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Thought for the Day - Kate Pearson

Rev. Kate Pearson discusses the importance of being kind to each other and ourselves in the latest episode of our Thought for the Day podcast.

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As I walked round campus this week it felt like, if I listened hard enough, I would be able to hear the tarmac give a collective sigh. For those staff and students for whom term time gives the rhythm to work and study, the relief at having made it to the end of such a tough one for many people is palpable.

For many of us of course, term time doesn’t have quite the same ring. Many students and staff will continue to work and study all through the seasonal festivities, some out of necessity, some because it is just so hard to give ourselves a break when the top of the mountain of a research project feels so out of reach.

In the Christian Bible, perseverance in difficult times is considered a characteristic of great value; the metaphor we find there of running the race, is about endurance rather than necessarily winning.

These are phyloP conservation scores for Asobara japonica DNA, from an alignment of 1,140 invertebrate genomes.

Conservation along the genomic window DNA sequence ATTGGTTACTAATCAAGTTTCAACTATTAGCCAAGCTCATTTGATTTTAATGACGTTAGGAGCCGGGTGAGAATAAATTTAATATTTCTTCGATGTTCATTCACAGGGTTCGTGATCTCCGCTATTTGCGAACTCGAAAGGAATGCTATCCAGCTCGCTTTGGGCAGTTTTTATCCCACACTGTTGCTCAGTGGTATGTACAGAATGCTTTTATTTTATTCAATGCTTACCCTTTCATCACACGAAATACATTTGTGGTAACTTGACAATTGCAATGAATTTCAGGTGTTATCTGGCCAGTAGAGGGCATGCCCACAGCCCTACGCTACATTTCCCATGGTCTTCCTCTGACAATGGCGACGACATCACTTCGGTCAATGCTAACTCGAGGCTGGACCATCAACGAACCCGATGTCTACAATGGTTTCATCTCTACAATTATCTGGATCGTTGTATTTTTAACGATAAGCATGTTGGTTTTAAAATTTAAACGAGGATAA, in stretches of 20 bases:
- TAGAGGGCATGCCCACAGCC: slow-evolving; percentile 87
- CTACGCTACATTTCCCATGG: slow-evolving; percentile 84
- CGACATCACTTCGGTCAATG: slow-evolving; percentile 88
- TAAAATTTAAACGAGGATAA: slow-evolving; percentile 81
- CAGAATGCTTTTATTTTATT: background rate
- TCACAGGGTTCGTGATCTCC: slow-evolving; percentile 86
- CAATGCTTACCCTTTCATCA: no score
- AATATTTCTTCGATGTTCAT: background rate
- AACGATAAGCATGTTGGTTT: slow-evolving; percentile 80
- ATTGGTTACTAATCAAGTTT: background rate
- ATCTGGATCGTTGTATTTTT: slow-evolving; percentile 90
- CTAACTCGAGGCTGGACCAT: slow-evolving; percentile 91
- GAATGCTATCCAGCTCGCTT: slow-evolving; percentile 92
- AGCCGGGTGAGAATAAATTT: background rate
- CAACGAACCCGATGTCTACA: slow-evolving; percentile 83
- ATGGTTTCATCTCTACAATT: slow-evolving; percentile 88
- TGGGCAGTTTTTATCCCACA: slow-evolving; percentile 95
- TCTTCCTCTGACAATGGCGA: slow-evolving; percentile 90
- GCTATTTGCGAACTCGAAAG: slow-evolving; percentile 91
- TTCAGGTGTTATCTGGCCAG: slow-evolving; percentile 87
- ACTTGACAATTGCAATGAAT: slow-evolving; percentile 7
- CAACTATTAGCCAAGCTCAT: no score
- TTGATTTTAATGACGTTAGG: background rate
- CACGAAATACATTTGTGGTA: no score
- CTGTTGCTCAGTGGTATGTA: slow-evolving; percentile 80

The perseverance praised in Christian Scripture, though isn’t just about gritting our teeth and ploughing on. It’s about managing to keep what’s really important in focus whilst keeping going. ‘Do not weary of doing what is right’ the apostle Paul tells us. The old adage of, when the way ahead is unclear, just do the next right thing is valuable advice in troubled times. Another translation of this text from Paul is ‘do not grow weary of doing good’.

I don’t know about you, but just the idea of doing good all the time can make me feel weary. But that’s because we’ve had inbuilt in us somewhere that ‘goodness’ is always about altruistic giving out to others. However, goodness, in tough times, is also about remembering that we are valuable and need kindness and goodness ourselves. Love your neighbour as yourself is a golden rule that runs through most major religions - notice that if you don’t love yourself, though, you’re not going to be much use to your neighbour.

Keeping on keeping on is admirable and if you have kept on this term, despite all the odds I want to encourage you to notice and celebrate yourself, even if there is still much work to be done over the vacation period. You’ve made it. We might need to celebrate differently at the moment, but celebration is still fundamental to the seasons and patterns of life and finding new ways of doing that are key. So pause and find a way to give yourself a pat on the back. Be good to yourself and never grow weary of doing what is right.